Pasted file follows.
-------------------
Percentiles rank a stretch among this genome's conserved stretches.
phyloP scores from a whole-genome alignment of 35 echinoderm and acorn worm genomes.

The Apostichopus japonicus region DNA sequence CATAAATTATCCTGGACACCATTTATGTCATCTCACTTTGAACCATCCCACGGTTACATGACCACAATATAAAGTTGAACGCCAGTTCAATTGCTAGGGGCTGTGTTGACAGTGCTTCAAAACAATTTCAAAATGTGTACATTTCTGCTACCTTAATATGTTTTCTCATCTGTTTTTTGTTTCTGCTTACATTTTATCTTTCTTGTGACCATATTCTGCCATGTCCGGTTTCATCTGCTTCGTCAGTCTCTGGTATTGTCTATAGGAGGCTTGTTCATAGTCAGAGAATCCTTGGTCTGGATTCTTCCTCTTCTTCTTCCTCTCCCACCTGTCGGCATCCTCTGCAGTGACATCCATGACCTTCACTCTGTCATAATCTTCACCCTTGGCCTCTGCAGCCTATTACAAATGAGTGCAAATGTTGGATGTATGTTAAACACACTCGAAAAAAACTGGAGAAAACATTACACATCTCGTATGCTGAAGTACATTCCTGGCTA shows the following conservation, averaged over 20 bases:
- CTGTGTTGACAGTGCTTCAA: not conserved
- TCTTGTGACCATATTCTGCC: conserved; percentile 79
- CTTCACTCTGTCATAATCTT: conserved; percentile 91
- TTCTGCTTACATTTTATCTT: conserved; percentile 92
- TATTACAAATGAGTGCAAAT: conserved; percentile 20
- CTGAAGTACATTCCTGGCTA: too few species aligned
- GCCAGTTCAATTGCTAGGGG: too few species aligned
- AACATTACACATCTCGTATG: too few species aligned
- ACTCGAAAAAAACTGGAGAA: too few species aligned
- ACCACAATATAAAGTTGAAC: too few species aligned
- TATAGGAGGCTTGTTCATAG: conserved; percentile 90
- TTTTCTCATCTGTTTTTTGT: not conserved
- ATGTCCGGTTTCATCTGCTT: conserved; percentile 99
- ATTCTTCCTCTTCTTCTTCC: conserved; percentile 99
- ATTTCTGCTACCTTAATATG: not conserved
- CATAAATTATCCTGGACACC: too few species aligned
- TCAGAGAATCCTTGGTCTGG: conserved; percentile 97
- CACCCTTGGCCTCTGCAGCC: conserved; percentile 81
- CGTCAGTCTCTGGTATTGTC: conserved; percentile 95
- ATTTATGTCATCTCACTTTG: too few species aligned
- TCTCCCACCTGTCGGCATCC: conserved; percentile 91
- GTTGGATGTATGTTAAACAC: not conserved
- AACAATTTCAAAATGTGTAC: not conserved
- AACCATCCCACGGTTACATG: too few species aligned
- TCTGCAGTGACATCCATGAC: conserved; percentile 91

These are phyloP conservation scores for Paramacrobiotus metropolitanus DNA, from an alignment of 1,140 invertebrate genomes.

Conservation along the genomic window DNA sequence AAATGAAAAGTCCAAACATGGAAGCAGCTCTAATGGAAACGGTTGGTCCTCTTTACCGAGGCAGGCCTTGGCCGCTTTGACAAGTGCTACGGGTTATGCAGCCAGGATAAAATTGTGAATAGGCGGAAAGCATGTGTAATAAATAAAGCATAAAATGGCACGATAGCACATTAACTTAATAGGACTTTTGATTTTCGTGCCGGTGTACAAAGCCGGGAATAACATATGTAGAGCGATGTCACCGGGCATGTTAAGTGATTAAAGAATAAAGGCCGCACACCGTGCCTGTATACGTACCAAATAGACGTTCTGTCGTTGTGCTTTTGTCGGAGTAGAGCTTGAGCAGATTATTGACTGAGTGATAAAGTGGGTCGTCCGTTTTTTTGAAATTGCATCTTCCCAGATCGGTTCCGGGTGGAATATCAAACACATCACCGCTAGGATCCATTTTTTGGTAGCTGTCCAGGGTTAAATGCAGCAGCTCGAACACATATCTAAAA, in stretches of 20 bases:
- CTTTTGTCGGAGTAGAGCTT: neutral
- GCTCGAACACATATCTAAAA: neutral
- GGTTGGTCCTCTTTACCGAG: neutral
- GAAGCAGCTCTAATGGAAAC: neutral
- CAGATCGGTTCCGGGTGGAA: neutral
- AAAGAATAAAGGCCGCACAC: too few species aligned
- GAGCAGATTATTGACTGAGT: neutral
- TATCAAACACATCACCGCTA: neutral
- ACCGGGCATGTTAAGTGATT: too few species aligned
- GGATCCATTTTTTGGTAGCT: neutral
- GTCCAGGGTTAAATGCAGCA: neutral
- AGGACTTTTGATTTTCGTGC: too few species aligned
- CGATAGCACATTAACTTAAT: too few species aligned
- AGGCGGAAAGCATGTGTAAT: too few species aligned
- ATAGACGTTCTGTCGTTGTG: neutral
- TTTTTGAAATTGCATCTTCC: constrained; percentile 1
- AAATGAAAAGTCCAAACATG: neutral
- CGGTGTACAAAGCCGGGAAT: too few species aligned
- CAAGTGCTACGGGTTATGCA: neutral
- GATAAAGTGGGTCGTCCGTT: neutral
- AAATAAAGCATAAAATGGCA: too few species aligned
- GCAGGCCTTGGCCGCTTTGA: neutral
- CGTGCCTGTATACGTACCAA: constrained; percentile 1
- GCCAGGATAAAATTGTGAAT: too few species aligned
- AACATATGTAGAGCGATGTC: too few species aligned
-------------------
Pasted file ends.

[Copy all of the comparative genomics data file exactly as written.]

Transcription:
Percentiles rank a stretch among this genome's conserved stretches.
phyloP scores from a whole-genome alignment of 35 echinoderm and acorn worm genomes.

The Apostichopus japonicus region DNA sequence CATAAATTATCCTGGACACCATTTATGTCATCTCACTTTGAACCATCCCACGGTTACATGACCACAATATAAAGTTGAACGCCAGTTCAATTGCTAGGGGCTGTGTTGACAGTGCTTCAAAACAATTTCAAAATGTGTACATTTCTGCTACCTTAATATGTTTTCTCATCTGTTTTTTGTTTCTGCTTACATTTTATCTTTCTTGTGACCATATTCTGCCATGTCCGGTTTCATCTGCTTCGTCAGTCTCTGGTATTGTCTATAGGAGGCTTGTTCATAGTCAGAGAATCCTTGGTCTGGATTCTTCCTCTTCTTCTTCCTCTCCCACCTGTCGGCATCCTCTGCAGTGACATCCATGACCTTCACTCTGTCATAATCTTCACCCTTGGCCTCTGCAGCCTATTACAAATGAGTGCAAATGTTGGATGTATGTTAAACACACTCGAAAAAAACTGGAGAAAACATTACACATCTCGTATGCTGAAGTACATTCCTGGCTA shows the following conservation, averaged over 20 bases:
- CTGTGTTGACAGTGCTTCAA: not conserved
- TCTTGTGACCATATTCTGCC: conserved; percentile 79
- CTTCACTCTGTCATAATCTT: conserved; percentile 91
- TTCTGCTTACATTTTATCTT: conserved; percentile 92
- TATTACAAATGAGTGCAAAT: conserved; percentile 20
- CTGAAGTACATTCCTGGCTA: too few species aligned
- GCCAGTTCAATTGCTAGGGG: too few species aligned
- AACATTACACATCTCGTATG: too few species aligned
- ACTCGAAAAAAACTGGAGAA: too few species aligned
- ACCACAATATAAAGTTGAAC: too few species aligned
- TATAGGAGGCTTGTTCATAG: conserved; percentile 90
- TTTTCTCATCTGTTTTTTGT: not conserved
- ATGTCCGGTTTCATCTGCTT: conserved; percentile 99
- ATTCTTCCTCTTCTTCTTCC: conserved; percentile 99
- ATTTCTGCTACCTTAATATG: not conserved
- CATAAATTATCCTGGACACC: too few species aligned
- TCAGAGAATCCTTGGTCTGG: conserved; percentile 97
- CACCCTTGGCCTCTGCAGCC: conserved; percentile 81
- CGTCAGTCTCTGGTATTGTC: conserved; percentile 95
- ATTTATGTCATCTCACTTTG: too few species aligned
- TCTCCCACCTGTCGGCATCC: conserved; percentile 91
- GTTGGATGTATGTTAAACAC: not conserved
- AACAATTTCAAAATGTGTAC: not conserved
- AACCATCCCACGGTTACATG: too few species aligned
- TCTGCAGTGACATCCATGAC: conserved; percentile 91

These are phyloP conservation scores for Paramacrobiotus metropolitanus DNA, from an alignment of 1,140 invertebrate genomes.

Conservation along the genomic window DNA sequence AAATGAAAAGTCCAAACATGGAAGCAGCTCTAATGGAAACGGTTGGTCCTCTTTACCGAGGCAGGCCTTGGCCGCTTTGACAAGTGCTACGGGTTATGCAGCCAGGATAAAATTGTGAATAGGCGGAAAGCATGTGTAATAAATAAAGCATAAAATGGCACGATAGCACATTAACTTAATAGGACTTTTGATTTTCGTGCCGGTGTACAAAGCCGGGAATAACATATGTAGAGCGATGTCACCGGGCATGTTAAGTGATTAAAGAATAAAGGCCGCACACCGTGCCTGTATACGTACCAAATAGACGTTCTGTCGTTGTGCTTTTGTCGGAGTAGAGCTTGAGCAGATTATTGACTGAGTGATAAAGTGGGTCGTCCGTTTTTTTGAAATTGCATCTTCCCAGATCGGTTCCGGGTGGAATATCAAACACATCACCGCTAGGATCCATTTTTTGGTAGCTGTCCAGGGTTAAATGCAGCAGCTCGAACACATATCTAAAA, in stretches of 20 bases:
- CTTTTGTCGGAGTAGAGCTT: neutral
- GCTCGAACACATATCTAAAA: neutral
- GGTTGGTCCTCTTTACCGAG: neutral
- GAAGCAGCTCTAATGGAAAC: neutral
- CAGATCGGTTCCGGGTGGAA: neutral
- AAAGAATAAAGGCCGCACAC: too few species aligned
- GAGCAGATTATTGACTGAGT: neutral
- TATCAAACACATCACCGCTA: neutral
- ACCGGGCATGTTAAGTGATT: too few species aligned
- GGATCCATTTTTTGGTAGCT: neutral
- GTCCAGGGTTAAATGCAGCA: neutral
- AGGACTTTTGATTTTCGTGC: too few species aligned
- CGATAGCACATTAACTTAAT: too few species aligned
- AGGCGGAAAGCATGTGTAAT: too few species aligned
- ATAGACGTTCTGTCGTTGTG: neutral
- TTTTTGAAATTGCATCTTCC: constrained; percentile 1
- AAATGAAAAGTCCAAACATG: neutral
- CGGTGTACAAAGCCGGGAAT: too few species aligned
- CAAGTGCTACGGGTTATGCA: neutral
- GATAAAGTGGGTCGTCCGTT: neutral
- AAATAAAGCATAAAATGGCA: too few species aligned
- GCAGGCCTTGGCCGCTTTGA: neutral
- CGTGCCTGTATACGTACCAA: constrained; percentile 1
- GCCAGGATAAAATTGTGAAT: too few species aligned
- AACATATGTAGAGCGATGTC: too few species aligned